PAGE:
Sometimes it’s not just one incident that alters the world, but an entire chain of events. The French Revolution, which spanned from 1789 until 1804, was a critical series of events. The Revolution had far-reaching consequences, including modern politics and European global power relations. This single event altered the course of history.
Period of the French Revolution
The French Revolution was a period of profound political and social transformation that began in 1789. Its concepts were seen as vital to liberal democracy. They were also influenced by movements in other nations. The reasons of societal unrest were frequently political and economic issues. The Estates-General were abolished and replaced with a National Assembly in May 1789.
The next three years were dominated by societal turmoil and a fight for governmental power. The French Revolutionary Wars, which began in April 1792, resulted in the foundation of the French Republic.
The Reign of Terror was an attempt to remove people suspected of being anti-revolutionary. Over 18,000 individuals were put to death in Paris and other provinces by the time it ended in July 1792. In November 1795, the French Directory assumed command.
The inability of the Ancient Republic to manage social inequality and properly fund government debt is often seen as the core reasons of the French Revolution. The combination of these circumstances resulted in the country’s economic slump and high food costs. The Ancient Republic’s incapacity to control social inequality and adequately fund government debt is widely regarded as one of the primary causes of the French Revolution. This confluence of events resulted in the country’s economic downturn and skyrocketing food prices.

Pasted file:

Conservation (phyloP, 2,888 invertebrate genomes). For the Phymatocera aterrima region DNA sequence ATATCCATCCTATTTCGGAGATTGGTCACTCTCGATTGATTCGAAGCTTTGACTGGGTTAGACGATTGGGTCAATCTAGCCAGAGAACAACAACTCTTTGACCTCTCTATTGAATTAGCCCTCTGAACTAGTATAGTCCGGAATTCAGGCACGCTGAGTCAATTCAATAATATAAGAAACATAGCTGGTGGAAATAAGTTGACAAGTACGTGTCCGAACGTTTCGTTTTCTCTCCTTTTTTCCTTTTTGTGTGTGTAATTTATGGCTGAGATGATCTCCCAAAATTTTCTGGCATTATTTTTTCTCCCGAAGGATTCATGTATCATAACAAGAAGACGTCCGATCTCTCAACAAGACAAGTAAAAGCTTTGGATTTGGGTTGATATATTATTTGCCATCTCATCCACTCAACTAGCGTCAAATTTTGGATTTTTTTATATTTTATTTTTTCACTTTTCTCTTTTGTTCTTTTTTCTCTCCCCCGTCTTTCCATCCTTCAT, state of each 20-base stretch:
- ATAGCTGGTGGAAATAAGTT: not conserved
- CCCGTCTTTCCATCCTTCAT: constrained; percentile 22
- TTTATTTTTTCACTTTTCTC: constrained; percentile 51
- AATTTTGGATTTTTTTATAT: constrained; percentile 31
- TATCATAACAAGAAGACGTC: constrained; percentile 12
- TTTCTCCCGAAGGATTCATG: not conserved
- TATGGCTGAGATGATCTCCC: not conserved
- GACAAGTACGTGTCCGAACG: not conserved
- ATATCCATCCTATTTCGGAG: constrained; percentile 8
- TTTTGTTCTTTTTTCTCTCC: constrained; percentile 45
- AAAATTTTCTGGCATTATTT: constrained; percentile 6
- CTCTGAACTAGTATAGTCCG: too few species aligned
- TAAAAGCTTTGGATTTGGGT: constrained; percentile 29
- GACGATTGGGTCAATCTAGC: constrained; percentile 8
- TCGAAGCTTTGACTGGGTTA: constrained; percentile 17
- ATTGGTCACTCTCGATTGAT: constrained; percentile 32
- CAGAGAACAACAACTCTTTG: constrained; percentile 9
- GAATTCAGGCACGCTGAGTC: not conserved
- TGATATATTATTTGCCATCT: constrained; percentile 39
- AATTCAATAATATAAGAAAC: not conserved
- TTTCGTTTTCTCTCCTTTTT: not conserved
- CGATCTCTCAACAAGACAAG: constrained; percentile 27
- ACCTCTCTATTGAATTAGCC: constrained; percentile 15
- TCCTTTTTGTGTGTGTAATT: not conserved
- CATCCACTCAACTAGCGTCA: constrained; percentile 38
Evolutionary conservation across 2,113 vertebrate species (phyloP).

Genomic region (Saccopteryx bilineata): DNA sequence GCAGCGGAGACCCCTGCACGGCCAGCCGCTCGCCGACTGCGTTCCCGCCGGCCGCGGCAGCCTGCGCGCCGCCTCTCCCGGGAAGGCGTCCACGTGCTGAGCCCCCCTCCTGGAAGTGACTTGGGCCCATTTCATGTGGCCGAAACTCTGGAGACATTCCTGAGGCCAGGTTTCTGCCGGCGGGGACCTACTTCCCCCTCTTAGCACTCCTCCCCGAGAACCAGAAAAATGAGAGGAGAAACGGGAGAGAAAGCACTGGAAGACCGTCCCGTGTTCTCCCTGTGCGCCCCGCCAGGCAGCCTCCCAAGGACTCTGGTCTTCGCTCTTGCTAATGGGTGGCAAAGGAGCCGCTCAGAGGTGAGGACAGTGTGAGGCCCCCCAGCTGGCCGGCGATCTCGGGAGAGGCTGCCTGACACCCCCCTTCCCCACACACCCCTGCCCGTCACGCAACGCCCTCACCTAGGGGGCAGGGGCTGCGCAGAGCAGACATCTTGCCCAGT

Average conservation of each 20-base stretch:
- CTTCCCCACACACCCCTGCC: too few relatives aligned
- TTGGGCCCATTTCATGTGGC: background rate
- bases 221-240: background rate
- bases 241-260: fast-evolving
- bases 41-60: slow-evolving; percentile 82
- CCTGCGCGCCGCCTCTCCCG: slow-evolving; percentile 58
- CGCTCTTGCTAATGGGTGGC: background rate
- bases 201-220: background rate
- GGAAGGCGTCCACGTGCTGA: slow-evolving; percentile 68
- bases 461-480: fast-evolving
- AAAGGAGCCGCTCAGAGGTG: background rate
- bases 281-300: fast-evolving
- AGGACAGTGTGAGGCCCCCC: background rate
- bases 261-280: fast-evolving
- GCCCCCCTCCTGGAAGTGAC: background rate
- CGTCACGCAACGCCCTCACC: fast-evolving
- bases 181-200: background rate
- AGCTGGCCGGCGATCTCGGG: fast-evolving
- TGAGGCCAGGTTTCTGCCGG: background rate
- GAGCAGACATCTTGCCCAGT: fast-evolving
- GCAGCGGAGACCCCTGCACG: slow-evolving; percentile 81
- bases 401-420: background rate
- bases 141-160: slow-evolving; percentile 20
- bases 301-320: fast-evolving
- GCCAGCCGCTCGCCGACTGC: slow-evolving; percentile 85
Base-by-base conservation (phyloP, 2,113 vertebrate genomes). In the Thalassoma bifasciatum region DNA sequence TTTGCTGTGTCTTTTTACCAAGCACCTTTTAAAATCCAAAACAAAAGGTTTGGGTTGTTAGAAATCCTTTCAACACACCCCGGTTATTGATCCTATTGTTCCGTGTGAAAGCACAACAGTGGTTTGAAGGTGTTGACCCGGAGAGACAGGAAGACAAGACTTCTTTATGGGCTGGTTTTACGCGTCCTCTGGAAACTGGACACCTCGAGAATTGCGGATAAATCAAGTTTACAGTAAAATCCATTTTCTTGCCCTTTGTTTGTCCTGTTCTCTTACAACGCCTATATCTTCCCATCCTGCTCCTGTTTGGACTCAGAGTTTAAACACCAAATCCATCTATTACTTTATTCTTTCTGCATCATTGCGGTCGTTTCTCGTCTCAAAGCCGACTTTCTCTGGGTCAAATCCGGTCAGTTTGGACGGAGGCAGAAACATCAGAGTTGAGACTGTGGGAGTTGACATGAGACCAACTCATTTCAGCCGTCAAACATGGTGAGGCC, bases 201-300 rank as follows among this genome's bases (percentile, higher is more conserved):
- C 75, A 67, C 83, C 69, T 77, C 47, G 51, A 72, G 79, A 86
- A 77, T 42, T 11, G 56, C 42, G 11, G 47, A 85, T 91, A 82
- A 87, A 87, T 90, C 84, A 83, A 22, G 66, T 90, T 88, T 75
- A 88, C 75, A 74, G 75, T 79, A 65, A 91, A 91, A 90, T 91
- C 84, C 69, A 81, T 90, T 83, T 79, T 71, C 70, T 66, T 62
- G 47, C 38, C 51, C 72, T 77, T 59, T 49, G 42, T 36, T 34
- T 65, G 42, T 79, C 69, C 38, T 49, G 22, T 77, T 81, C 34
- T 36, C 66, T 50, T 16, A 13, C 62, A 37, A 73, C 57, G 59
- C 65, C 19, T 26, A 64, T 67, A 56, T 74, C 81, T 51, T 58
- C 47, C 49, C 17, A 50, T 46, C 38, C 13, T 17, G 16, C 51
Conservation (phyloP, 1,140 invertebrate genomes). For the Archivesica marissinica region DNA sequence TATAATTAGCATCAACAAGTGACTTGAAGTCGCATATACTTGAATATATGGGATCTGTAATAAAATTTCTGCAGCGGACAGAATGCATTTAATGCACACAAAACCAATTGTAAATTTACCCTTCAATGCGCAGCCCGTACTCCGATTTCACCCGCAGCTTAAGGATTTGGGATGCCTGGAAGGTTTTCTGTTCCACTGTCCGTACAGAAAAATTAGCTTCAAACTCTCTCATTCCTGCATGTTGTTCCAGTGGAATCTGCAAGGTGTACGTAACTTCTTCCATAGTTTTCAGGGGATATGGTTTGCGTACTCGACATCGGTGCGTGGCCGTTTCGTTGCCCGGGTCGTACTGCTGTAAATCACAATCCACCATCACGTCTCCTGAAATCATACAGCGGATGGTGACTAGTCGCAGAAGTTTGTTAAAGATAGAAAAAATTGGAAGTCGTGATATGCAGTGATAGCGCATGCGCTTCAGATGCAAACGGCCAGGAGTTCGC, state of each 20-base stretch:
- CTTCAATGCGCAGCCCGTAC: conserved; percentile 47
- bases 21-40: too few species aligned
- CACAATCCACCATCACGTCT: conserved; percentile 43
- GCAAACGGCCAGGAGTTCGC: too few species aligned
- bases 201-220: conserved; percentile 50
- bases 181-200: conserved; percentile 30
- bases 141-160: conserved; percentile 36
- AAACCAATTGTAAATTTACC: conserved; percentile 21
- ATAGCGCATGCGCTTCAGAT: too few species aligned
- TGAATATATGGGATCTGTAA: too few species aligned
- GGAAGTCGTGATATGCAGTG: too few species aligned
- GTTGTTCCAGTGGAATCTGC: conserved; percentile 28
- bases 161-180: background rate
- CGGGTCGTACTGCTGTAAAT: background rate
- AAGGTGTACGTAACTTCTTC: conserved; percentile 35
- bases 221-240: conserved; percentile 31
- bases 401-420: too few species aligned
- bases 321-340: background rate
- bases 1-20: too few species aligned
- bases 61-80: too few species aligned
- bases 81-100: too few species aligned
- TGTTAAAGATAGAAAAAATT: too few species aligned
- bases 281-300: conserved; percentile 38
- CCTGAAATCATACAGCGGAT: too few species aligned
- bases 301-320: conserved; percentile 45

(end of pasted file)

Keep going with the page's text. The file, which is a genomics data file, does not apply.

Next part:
The concept of transnational elites sharing ideas and styles was not new; what had changed was the scope and quantity of people engaged. The Court of Versailles was the epicentre of culture, fashion, and political power under Louis XIV. Over the course of the 18th century, advances in education and literacy resulted in bigger audiences for newspapers and journals, with Masonic lodges, coffee shops, and reading clubs offering spaces for individuals to debate and discuss ideas. As a result of the rise of the so-called “public sphere,” Paris displaced Versailles as the cultural and intellectual capital, leaving the Court isolated and powerless to influence popular opinion.
In addition to these social changes, the French population increased from 18 million in 1700 to 26 million in 1789, making it Europe’s most populated state; Paris had over 600,000 residents, nearly one-third of whom were either jobless or had no regular occupation. Domestic farmers struggled to cultivate enough food to sustain large populations due to inefficient farming practises, and rudimentary transportation networks made it difficult to maintain supplies even when there was enough. This meant that between 1770 and 1790, food costs climbed by 65 percent while salaries increased by just 22 percent. Such shortages harmed the regime since many attributed price rises on the government’s failure to curb profiteering.